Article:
CalGuard Major General Matthew Beevers worked alongside law enforcement partners to tackle the fentanyl crisis in the state.

“The volume of seizures we’re enabling and supporting demonstrates our commitment to denying operating capital to drug cartels and making California safer,” said Beevers.

Before the Senate’s package of bills passed, Gov. Newsom compiled a master plan designed to tackle the growing fentanyl and opioid crisis in California. The master plan provided a framework that addresses drug trafficking, supports overdose prevention efforts, and holds the pharmaceutical industry accountable.

“Illegal fentanyl has no place in our neighborhoods. California is tackling this problem head-on by holding drug traffickers accountable and increasing seizures, while at the same time expanding access to substance abuse treatment options and providing lifesaving, affordable reversal medicine to Californians statewide,” said Newsom.

The Newsom administration has also launched an online resource and tools for residents seeking help with prevention and treatment methods for fentanyl and opioid-related substance abuse at Opioids.Ca. Gov

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Activism

Community Celebrates Historic Oakland Billboard Agreements

We, the Oakland Billboard Economic Development Coalition, which includes Oakland’s six leading community health clinics, all ethnic chambers of commerce, and top community-based economic development organizations – celebrate the historic billboard agreements approved last year by the Oakland City Council. We have fought for this opportunity against the billboard monopoly, against Clear Channel, for five years. The agreements approved by Council set the bar for community benefits – nearly $70 Million over their lifetime, more than 23 times the total paid by all previous Clear Channel relocation agreements in Oakland combined.

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The Oakland Billboard Economic Development Coalition.
The Oakland Billboard Economic Development Coalition.

Grand Jury Report Incorrect – Council & Community Benefit

We, the Oakland Billboard Economic Development Coalition, which includes Oakland’s six leading community health clinics, all ethnic chambers of commerce, and top community-based economic development organizations – celebrate the historic billboard agreements approved last year by the Oakland City Council. We have fought for this opportunity against the billboard monopoly, against Clear Channel, for five years. The agreements approved by Council set the bar for community benefits – nearly $70 Million over their lifetime, more than 23 times the total paid by all previous Clear Channel relocation agreements in Oakland combined.

Unfortunately, a recent flawed Grand Jury report got it wrong, so we feel compelled to correct the record:

  1. Regarding the claim that the decision was made hastily, the report itself belies that claim. The process was five years in the making, with two and a half years from the first City Council hearing to the final vote. Along the way, as the report describes, there were multiple Planning Commission hearings, public stakeholder outreach meetings, a Council Committee meeting, and then a vote by the full Council. Not only was this not hasty, it had far more scrutiny than any of the previous relocation agreements approved by the City with Clear Channel, all of which provide 1/23 of the benefits of the Becker/OFI agreements approved by the Council.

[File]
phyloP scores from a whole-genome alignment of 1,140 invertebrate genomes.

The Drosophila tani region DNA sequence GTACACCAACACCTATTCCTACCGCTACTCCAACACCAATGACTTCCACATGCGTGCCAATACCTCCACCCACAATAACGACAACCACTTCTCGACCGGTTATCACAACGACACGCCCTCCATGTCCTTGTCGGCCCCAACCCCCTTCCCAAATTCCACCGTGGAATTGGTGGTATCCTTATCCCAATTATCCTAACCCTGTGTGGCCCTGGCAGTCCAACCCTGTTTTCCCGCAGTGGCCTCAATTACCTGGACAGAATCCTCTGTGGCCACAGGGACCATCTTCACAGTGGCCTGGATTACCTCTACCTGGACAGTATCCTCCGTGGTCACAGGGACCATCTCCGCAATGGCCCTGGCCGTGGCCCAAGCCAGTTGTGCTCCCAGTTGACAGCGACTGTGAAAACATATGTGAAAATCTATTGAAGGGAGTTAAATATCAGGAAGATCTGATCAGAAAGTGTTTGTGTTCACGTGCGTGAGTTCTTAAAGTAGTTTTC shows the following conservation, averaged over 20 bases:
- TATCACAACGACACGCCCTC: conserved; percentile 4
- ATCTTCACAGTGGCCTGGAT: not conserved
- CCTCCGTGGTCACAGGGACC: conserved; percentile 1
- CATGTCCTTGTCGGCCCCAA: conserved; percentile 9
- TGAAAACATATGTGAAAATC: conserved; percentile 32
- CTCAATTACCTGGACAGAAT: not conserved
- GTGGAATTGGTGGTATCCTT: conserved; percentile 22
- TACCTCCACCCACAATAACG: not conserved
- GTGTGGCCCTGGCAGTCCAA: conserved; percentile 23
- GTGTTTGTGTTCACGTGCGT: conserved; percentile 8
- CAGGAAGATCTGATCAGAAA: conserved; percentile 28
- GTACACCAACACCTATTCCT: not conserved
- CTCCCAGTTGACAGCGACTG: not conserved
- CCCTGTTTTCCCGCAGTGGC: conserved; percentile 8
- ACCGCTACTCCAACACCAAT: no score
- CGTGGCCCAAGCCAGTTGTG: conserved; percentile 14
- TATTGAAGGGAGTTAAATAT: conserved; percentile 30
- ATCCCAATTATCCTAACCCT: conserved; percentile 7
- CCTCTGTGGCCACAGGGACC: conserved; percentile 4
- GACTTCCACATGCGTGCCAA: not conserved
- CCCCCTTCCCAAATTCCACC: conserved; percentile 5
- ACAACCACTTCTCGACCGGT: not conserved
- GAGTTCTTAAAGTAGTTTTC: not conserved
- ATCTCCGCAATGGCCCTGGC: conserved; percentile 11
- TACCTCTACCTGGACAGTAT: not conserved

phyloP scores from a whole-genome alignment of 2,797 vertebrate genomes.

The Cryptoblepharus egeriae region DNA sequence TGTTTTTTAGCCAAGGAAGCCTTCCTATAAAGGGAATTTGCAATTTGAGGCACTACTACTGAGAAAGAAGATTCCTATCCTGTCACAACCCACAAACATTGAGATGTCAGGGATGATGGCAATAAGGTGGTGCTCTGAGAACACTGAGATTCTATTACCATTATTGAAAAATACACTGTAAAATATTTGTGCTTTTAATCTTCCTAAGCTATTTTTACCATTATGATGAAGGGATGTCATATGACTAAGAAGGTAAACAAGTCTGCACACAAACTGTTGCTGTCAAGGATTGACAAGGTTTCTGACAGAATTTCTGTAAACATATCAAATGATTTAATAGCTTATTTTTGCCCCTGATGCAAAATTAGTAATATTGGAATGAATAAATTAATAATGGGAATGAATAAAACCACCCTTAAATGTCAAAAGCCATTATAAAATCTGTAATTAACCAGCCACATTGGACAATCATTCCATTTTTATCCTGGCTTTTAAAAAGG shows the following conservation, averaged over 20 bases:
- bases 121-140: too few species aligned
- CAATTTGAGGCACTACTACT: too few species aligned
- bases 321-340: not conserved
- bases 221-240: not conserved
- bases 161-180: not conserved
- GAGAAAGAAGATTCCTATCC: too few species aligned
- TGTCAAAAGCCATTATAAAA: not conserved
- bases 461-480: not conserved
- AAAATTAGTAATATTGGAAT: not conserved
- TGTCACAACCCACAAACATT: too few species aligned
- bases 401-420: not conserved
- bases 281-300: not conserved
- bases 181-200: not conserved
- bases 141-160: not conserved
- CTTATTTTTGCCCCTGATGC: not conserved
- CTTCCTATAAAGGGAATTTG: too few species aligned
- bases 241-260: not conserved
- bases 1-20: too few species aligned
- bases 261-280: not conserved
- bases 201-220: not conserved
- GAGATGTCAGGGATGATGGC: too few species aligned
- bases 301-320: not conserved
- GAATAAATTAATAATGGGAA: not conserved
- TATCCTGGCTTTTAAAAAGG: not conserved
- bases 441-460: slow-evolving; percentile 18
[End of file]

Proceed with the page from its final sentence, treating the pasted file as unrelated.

2. More importantly, the agreements will actually bring millions to the City and community, nearly $70M to be exact, 23 times the previous Clear Channel relocation agreements combined. They certainly will not cost the city money, especially since nothing would have been on the table at all if our Coalition had not been fighting for it. Right before the decisive City Council Committee hearing, in the final weeks before the full Council vote, there was a hastily submitted last-minute “proposal” by Clear Channel that was debunked as based on non-legal and non-economically viable sites, and relying entirely on the endorsement of a consultant that boasts Clear Channel as their biggest client and whose decisions map to Clear Channel’s monopolistic interests all over the country. Some City staff believed these unrealistic numbers based on false premises, and, since they only interviewed City staff, the Grand Jury report reiterated this misinformation, but it was just part of Clear Channel’s tried and true monopolistic practices of seeking to derail agreements that actually set the new standard for billboard community benefits. Furthermore, our proposals are not mutually exclusive – if Clear Channel’s proposal was real, why had they not brought it forward previously? Why have they not brought it forward since? Because it was not a real proposal – it was nothing but smoke and mirrors, as the Clear Channel’s former Vice President stated publicly at Council.

Speaking on behalf of the community health clinics that are the primary beneficiaries of the billboard funding, La Clinica de la Raza CEO Jane Garcia, states: “In this case, the City Council did the right thing – listening to the community that fought for five years to create this opportunity that is offering the City and community more than twenty times what previous billboard relocation agreements have offered.”

 

Oakland Billboard Economic Development Coalition

Native American Health Center La Clínica de la Raza West Oakland Health Center
Asian Health Services Oakland LGBTQ Center Roots Community Health Center
The Unity Council Black Cultural Zone Visit Oakland
Oakland African American Chamber of Commerce Oakland Chinatown Chamber of Commerce Oakland Vietnamese Chamber of Commerce
Oakland Latino Chamber of Commerce Building Trades of Alameda County (partial list)